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What Is This USWNT Player’s Deal: Rose Lavelle

AUSTIN, TX - APRIL 8: Rose Lavelle #16 of the United States dribbles past Megan Connolly #6 of the Republic of Ireland during a game between Ireland and the United States at Q2 Stadium on April 8, 2023 in Austin, Texas.
Erin Chang/USSF/Getty Images

Welcome to What Is This USWNT Player's Deal, a recurring series in which Defector selects a name from the American players most likely to go to the Women's World Cup this summer and answers the question: What is this USWNT player’s deal?

Most people didn't know too much about Rose Lavelle when she was named to the USWNT's 2019 World Cup roster. She was 23 years old at the time, and a few years removed from a sparkling college career at the University of Wisconsin. The start of her professional career was an extended bummer: After being drafted by the NWSL's Boston Breakers, she only played eight games in her rookie season due to injury, and then the Breakers folded before the start of the 2018 season. Lavelle was scooped up by the Washington Spirit in a dispersal draft, only playing 17 games in her two seasons with them due to further injury issues and international duty.

The national team is where Lavelle started to make her mark, appearing in five games for the USWNT in the 2018 CONCACAF Women's Championship and scoring three goals, including one in the 2-0 victory over Canada in the final. That run earned her a spot on the 2019 World Cup roster, and so there she was, a kid most casual soccer fans had never heard of, starting for the best team in the world, in the biggest tournament in the world.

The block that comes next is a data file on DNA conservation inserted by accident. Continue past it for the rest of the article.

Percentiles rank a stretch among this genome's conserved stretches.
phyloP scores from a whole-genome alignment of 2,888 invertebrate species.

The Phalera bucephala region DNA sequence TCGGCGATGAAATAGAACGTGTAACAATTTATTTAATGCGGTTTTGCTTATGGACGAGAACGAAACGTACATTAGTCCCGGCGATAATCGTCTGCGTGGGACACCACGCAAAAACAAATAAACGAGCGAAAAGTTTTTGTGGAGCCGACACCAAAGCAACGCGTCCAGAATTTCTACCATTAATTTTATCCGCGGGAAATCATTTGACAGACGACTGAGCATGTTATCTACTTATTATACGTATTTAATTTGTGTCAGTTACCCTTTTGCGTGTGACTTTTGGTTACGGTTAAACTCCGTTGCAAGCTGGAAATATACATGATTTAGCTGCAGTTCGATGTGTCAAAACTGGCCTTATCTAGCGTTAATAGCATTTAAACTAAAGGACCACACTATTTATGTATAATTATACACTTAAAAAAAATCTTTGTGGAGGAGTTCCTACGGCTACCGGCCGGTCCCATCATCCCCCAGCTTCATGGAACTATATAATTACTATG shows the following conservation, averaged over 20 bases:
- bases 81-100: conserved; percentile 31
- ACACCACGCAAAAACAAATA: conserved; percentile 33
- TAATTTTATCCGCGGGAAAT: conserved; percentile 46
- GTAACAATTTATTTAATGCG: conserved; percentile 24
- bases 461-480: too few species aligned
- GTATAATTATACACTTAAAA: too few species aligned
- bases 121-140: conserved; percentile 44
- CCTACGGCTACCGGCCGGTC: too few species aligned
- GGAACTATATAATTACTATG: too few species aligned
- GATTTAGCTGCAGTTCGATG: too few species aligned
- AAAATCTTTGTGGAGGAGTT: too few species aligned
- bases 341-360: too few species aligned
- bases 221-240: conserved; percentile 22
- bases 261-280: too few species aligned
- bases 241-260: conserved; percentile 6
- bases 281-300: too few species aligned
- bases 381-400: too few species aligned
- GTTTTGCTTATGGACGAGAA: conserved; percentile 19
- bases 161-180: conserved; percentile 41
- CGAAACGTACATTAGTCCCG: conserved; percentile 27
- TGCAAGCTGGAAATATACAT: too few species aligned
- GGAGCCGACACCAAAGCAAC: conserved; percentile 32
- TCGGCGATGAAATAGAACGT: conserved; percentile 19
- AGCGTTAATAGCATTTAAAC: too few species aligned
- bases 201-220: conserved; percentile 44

It's important to remember that, at the time, there was some anxiety around the USWNT. The team had followed up its 2015 World Cup title with a humiliating loss in the quarterfinals at the Olympics, and there were questions about how effectively the program would be able to transition from one generation into the next. Lavelle played a huge part in soothing those anxieties at the 2019 World Cup, where she established herself as one of the best players on the team. She started six games, scored three goals, and orchestrated the action from midfield throughout the tournament. By the time the USWNT had finished its redemptive title run, one thing was clear: Lavelle made the team go.

Since then, Lavelle's career has followed the same pattern she established early on, in which she does most of her best work for the national team. She's made 86 appearances in her club career, in which she's scored 12 goals and notched six assists. Meanwhile, she's played 71 games for the national team, racking up 19 goals and 20 assists in those matches. If there's a time to watch Rose Lavelle, it's when she's wearing her national team uniform.